“To charge an abstract shape with meaning … To make a shape strangely significant, without knowing how, or why it is so.” Henry Moore
Hannah Kaye’s work highlights the essential fluidity and structure of natural forms. Sculptures emerge from an organic process of drawing and experimenting with materials, leading to the creation of ambiguous structures. Drawing and sculpture are strongly interlinked within her practice. Sculptures become an extension of her drawing practice and present themselves as three-dimensional drawings. Works are often informed by the linear structure of trees and fluid structures such as flames and water.
Photographs and drawings with ink are translated into rigid forms resulting in contradictions between the natural forms and the material of construction. Her sculptures are produced with materials such as steel rod, strips of perspex or delicate twists of glass.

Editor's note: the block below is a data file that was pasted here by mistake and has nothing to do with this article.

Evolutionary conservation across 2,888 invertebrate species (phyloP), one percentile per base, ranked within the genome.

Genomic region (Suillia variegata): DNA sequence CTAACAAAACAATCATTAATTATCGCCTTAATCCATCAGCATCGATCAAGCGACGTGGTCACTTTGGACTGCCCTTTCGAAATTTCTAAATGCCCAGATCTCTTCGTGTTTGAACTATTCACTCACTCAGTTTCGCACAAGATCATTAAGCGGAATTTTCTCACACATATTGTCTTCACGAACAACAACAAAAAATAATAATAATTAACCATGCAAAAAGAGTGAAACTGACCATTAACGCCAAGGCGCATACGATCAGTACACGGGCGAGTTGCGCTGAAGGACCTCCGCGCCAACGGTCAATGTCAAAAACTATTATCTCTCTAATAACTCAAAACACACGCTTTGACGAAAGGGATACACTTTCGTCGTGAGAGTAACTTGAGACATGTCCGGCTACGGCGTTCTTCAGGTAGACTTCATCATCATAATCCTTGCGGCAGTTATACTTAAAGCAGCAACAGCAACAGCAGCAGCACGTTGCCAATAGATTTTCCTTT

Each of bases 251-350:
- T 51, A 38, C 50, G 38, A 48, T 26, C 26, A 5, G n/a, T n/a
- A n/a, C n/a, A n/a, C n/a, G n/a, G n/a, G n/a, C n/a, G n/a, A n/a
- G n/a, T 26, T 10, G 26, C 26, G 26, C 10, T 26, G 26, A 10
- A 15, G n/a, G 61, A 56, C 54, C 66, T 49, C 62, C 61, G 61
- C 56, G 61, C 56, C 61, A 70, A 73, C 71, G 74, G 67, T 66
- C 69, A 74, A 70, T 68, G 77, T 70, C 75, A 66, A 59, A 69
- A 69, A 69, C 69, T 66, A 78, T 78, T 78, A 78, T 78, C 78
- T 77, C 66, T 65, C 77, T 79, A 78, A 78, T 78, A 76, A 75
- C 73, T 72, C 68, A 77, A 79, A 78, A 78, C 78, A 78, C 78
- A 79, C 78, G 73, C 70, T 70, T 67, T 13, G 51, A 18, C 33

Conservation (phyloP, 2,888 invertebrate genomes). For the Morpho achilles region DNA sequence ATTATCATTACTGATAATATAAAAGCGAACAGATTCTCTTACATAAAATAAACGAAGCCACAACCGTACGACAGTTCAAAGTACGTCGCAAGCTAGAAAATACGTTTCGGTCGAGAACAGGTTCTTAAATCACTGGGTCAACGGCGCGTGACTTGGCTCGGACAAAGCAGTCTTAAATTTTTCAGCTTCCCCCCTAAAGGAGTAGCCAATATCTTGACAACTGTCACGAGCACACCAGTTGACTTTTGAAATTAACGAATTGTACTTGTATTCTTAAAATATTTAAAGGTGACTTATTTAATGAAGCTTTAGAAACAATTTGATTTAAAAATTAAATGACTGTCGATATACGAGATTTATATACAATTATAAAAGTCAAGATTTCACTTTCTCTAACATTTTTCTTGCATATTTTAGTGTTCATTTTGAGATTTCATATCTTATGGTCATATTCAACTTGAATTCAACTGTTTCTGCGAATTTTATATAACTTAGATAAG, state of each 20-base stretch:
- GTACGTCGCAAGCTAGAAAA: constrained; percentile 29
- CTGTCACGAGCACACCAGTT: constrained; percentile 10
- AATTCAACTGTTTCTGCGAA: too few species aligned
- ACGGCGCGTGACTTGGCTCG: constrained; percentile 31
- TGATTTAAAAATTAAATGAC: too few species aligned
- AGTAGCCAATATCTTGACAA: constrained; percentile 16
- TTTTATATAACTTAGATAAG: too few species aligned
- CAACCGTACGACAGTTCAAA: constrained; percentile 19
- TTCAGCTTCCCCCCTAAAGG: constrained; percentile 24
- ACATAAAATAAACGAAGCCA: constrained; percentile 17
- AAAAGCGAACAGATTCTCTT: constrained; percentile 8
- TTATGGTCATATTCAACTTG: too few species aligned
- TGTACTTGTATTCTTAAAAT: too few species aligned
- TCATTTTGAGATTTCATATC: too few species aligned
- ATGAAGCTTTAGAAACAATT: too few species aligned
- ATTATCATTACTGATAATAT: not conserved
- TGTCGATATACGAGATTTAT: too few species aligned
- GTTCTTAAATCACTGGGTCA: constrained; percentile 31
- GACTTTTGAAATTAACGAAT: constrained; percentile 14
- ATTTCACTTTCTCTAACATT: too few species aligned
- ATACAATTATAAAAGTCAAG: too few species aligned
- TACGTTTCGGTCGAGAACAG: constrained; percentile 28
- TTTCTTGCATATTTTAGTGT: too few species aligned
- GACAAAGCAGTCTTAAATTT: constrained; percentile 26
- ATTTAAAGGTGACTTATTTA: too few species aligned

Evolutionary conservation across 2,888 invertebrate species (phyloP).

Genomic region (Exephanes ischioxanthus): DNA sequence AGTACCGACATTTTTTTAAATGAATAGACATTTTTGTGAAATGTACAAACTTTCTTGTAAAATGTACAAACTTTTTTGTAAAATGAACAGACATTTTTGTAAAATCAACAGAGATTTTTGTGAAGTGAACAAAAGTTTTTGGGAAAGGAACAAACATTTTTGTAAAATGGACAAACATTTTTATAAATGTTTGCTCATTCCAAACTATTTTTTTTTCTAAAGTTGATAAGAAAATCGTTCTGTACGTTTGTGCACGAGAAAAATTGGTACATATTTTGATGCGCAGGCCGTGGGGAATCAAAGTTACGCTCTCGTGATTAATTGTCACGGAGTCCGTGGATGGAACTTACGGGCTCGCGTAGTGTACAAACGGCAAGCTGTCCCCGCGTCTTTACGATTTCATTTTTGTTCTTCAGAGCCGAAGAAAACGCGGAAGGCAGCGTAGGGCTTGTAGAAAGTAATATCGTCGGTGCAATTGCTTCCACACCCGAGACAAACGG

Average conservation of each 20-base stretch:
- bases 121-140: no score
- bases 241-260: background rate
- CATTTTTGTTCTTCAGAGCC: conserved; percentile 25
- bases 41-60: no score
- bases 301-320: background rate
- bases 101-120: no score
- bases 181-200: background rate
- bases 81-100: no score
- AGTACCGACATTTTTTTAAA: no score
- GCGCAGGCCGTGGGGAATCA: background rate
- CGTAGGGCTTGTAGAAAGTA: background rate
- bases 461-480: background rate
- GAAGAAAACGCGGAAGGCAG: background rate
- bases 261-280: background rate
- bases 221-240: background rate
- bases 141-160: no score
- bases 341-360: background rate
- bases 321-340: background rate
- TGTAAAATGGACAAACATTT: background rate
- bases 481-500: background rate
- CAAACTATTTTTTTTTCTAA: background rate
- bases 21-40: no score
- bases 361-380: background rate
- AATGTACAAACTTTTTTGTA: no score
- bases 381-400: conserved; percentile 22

Elements of the sculpture’s surface interact through overlapping and layering or by intruding on each other’s space, creating multiple planes of view. Interrupted Plane constructed with welded steel rod covered in black PVC gives the appearance of weight and solidity. Protruding forms jut and interrupt the suggested plane that exists between the exposed lines of the frame.
Kaye disrupts the boundary between internal and external space and unites diverse elements aiming to allow the work to exist, in space, on its own terms.
© Hannah Kaye, 2008